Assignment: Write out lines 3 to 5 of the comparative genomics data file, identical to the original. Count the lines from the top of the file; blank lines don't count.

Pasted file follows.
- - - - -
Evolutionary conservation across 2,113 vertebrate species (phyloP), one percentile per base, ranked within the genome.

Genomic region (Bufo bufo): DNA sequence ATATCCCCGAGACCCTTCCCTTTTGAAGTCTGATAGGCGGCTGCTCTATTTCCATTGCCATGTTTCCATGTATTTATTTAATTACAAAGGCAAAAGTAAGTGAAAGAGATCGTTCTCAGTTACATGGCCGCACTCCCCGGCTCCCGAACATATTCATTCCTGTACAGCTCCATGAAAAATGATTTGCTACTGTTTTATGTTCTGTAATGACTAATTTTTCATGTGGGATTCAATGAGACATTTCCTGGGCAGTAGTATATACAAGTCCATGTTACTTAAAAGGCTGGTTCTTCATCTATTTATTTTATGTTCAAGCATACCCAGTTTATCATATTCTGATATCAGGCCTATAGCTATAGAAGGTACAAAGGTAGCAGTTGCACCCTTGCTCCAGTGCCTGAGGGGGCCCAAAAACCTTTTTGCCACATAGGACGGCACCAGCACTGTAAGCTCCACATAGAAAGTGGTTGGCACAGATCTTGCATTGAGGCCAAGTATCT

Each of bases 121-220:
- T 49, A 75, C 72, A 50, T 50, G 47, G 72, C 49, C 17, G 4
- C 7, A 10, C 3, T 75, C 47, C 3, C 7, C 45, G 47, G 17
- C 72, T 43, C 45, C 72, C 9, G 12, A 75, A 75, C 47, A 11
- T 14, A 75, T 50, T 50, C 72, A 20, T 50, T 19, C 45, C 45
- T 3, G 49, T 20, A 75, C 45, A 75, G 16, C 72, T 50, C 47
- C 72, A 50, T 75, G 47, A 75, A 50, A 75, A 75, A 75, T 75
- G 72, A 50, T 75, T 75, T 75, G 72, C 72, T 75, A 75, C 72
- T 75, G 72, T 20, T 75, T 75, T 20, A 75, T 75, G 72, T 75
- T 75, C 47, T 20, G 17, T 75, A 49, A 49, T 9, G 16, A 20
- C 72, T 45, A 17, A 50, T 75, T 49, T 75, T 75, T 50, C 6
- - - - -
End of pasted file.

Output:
Each of bases 121-220:
- T 49, A 75, C 72, A 50, T 50, G 47, G 72, C 49, C 17, G 4
- C 7, A 10, C 3, T 75, C 47, C 3, C 7, C 45, G 47, G 17